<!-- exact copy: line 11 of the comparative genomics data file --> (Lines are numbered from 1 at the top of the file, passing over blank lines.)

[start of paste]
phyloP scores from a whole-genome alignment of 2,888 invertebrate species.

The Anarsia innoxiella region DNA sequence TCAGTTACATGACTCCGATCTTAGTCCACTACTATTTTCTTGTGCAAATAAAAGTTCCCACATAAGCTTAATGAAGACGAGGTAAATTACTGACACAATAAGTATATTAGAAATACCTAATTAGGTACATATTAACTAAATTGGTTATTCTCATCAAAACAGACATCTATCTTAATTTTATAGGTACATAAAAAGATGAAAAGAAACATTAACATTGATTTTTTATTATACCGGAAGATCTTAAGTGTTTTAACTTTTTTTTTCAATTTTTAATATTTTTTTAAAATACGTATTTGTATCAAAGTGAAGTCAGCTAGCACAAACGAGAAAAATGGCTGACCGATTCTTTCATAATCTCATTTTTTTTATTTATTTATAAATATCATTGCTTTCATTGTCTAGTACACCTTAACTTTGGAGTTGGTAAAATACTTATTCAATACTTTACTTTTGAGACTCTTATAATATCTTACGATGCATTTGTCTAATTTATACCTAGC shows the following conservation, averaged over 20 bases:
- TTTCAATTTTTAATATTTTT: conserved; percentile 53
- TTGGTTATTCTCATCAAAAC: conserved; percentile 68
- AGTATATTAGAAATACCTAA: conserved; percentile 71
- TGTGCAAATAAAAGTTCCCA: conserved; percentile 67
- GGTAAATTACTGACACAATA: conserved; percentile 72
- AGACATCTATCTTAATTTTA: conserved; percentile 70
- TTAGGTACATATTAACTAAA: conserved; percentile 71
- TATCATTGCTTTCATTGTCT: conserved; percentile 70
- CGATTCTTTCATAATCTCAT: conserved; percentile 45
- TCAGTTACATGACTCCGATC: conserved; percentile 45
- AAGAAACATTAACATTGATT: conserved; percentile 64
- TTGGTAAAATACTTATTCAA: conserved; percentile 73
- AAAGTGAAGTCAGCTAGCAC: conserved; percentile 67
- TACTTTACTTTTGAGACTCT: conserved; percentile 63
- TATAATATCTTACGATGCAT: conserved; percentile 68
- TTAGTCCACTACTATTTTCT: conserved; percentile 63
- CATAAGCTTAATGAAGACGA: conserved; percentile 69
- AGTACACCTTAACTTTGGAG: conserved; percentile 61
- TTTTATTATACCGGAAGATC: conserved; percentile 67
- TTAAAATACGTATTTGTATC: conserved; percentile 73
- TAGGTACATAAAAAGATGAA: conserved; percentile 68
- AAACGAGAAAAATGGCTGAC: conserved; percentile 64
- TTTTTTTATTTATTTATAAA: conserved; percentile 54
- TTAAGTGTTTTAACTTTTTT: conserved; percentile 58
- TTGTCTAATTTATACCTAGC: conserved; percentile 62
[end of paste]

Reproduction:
- CGATTCTTTCATAATCTCAT: conserved; percentile 45